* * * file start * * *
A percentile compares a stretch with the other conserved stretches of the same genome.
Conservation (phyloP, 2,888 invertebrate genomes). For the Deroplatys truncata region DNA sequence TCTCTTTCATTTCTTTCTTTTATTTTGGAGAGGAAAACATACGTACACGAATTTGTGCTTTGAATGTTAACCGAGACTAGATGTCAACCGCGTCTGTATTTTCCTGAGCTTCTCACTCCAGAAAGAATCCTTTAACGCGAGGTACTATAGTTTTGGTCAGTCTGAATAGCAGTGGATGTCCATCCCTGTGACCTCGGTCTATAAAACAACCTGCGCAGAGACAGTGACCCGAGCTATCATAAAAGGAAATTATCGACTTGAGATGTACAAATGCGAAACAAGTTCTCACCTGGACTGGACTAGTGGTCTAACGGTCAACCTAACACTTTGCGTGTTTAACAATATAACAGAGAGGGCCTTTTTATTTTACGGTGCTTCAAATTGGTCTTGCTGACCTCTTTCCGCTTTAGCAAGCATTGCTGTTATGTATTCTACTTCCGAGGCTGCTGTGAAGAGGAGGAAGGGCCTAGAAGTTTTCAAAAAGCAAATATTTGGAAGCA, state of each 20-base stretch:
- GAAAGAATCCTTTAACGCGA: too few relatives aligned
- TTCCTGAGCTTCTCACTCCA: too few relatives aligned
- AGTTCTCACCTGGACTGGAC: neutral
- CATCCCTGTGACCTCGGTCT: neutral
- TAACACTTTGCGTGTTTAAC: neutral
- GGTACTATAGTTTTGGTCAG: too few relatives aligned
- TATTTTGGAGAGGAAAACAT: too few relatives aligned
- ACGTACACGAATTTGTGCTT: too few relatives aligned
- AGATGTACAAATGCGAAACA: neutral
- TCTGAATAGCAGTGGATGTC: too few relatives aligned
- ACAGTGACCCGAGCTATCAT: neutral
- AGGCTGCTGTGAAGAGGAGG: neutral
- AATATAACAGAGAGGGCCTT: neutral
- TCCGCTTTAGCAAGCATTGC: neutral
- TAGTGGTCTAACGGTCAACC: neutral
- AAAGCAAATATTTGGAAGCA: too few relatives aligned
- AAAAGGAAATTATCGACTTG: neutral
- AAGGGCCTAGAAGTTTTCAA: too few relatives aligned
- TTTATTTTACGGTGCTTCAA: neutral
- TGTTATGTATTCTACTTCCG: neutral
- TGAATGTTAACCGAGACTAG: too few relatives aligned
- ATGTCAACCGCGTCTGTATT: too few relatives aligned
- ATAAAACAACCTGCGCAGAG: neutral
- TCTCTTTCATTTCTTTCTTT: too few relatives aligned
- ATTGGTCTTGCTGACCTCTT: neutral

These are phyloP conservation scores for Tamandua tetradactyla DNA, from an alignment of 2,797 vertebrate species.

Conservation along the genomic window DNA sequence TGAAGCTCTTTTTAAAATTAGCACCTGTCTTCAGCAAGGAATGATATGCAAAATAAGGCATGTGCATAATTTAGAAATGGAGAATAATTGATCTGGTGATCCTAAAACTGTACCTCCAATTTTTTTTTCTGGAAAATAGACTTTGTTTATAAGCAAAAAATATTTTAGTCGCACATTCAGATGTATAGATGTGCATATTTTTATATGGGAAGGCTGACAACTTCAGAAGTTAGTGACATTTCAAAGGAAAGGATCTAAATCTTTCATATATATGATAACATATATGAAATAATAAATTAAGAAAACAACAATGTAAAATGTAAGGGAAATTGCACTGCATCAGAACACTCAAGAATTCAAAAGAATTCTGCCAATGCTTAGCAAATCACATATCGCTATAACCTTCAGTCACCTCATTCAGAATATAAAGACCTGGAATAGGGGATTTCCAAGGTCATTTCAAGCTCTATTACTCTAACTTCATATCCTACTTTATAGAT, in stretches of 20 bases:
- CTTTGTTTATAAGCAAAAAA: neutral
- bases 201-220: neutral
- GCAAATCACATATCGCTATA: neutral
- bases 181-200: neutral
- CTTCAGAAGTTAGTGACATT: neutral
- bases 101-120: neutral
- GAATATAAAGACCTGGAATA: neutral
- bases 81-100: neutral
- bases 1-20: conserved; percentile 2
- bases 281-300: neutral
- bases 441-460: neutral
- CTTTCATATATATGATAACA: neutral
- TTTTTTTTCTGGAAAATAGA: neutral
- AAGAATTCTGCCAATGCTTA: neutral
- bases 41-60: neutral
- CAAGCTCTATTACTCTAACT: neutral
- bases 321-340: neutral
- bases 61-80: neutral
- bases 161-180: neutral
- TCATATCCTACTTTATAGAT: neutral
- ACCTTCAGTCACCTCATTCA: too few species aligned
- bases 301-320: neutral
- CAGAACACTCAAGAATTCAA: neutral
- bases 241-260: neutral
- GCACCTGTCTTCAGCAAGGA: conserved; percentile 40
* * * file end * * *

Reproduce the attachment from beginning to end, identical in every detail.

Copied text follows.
A percentile compares a stretch with the other conserved stretches of the same genome.
Conservation (phyloP, 2,888 invertebrate genomes). For the Deroplatys truncata region DNA sequence TCTCTTTCATTTCTTTCTTTTATTTTGGAGAGGAAAACATACGTACACGAATTTGTGCTTTGAATGTTAACCGAGACTAGATGTCAACCGCGTCTGTATTTTCCTGAGCTTCTCACTCCAGAAAGAATCCTTTAACGCGAGGTACTATAGTTTTGGTCAGTCTGAATAGCAGTGGATGTCCATCCCTGTGACCTCGGTCTATAAAACAACCTGCGCAGAGACAGTGACCCGAGCTATCATAAAAGGAAATTATCGACTTGAGATGTACAAATGCGAAACAAGTTCTCACCTGGACTGGACTAGTGGTCTAACGGTCAACCTAACACTTTGCGTGTTTAACAATATAACAGAGAGGGCCTTTTTATTTTACGGTGCTTCAAATTGGTCTTGCTGACCTCTTTCCGCTTTAGCAAGCATTGCTGTTATGTATTCTACTTCCGAGGCTGCTGTGAAGAGGAGGAAGGGCCTAGAAGTTTTCAAAAAGCAAATATTTGGAAGCA, state of each 20-base stretch:
- GAAAGAATCCTTTAACGCGA: too few relatives aligned
- TTCCTGAGCTTCTCACTCCA: too few relatives aligned
- AGTTCTCACCTGGACTGGAC: neutral
- CATCCCTGTGACCTCGGTCT: neutral
- TAACACTTTGCGTGTTTAAC: neutral
- GGTACTATAGTTTTGGTCAG: too few relatives aligned
- TATTTTGGAGAGGAAAACAT: too few relatives aligned
- ACGTACACGAATTTGTGCTT: too few relatives aligned
- AGATGTACAAATGCGAAACA: neutral
- TCTGAATAGCAGTGGATGTC: too few relatives aligned
- ACAGTGACCCGAGCTATCAT: neutral
- AGGCTGCTGTGAAGAGGAGG: neutral
- AATATAACAGAGAGGGCCTT: neutral
- TCCGCTTTAGCAAGCATTGC: neutral
- TAGTGGTCTAACGGTCAACC: neutral
- AAAGCAAATATTTGGAAGCA: too few relatives aligned
- AAAAGGAAATTATCGACTTG: neutral
- AAGGGCCTAGAAGTTTTCAA: too few relatives aligned
- TTTATTTTACGGTGCTTCAA: neutral
- TGTTATGTATTCTACTTCCG: neutral
- TGAATGTTAACCGAGACTAG: too few relatives aligned
- ATGTCAACCGCGTCTGTATT: too few relatives aligned
- ATAAAACAACCTGCGCAGAG: neutral
- TCTCTTTCATTTCTTTCTTT: too few relatives aligned
- ATTGGTCTTGCTGACCTCTT: neutral

These are phyloP conservation scores for Tamandua tetradactyla DNA, from an alignment of 2,797 vertebrate species.

Conservation along the genomic window DNA sequence TGAAGCTCTTTTTAAAATTAGCACCTGTCTTCAGCAAGGAATGATATGCAAAATAAGGCATGTGCATAATTTAGAAATGGAGAATAATTGATCTGGTGATCCTAAAACTGTACCTCCAATTTTTTTTTCTGGAAAATAGACTTTGTTTATAAGCAAAAAATATTTTAGTCGCACATTCAGATGTATAGATGTGCATATTTTTATATGGGAAGGCTGACAACTTCAGAAGTTAGTGACATTTCAAAGGAAAGGATCTAAATCTTTCATATATATGATAACATATATGAAATAATAAATTAAGAAAACAACAATGTAAAATGTAAGGGAAATTGCACTGCATCAGAACACTCAAGAATTCAAAAGAATTCTGCCAATGCTTAGCAAATCACATATCGCTATAACCTTCAGTCACCTCATTCAGAATATAAAGACCTGGAATAGGGGATTTCCAAGGTCATTTCAAGCTCTATTACTCTAACTTCATATCCTACTTTATAGAT, in stretches of 20 bases:
- CTTTGTTTATAAGCAAAAAA: neutral
- bases 201-220: neutral
- GCAAATCACATATCGCTATA: neutral
- bases 181-200: neutral
- CTTCAGAAGTTAGTGACATT: neutral
- bases 101-120: neutral
- GAATATAAAGACCTGGAATA: neutral
- bases 81-100: neutral
- bases 1-20: conserved; percentile 2
- bases 281-300: neutral
- bases 441-460: neutral
- CTTTCATATATATGATAACA: neutral
- TTTTTTTTCTGGAAAATAGA: neutral
- AAGAATTCTGCCAATGCTTA: neutral
- bases 41-60: neutral
- CAAGCTCTATTACTCTAACT: neutral
- bases 321-340: neutral
- bases 61-80: neutral
- bases 161-180: neutral
- TCATATCCTACTTTATAGAT: neutral
- ACCTTCAGTCACCTCATTCA: too few species aligned
- bases 301-320: neutral
- CAGAACACTCAAGAATTCAA: neutral
- bases 241-260: neutral
- GCACCTGTCTTCAGCAAGGA: conserved; percentile 40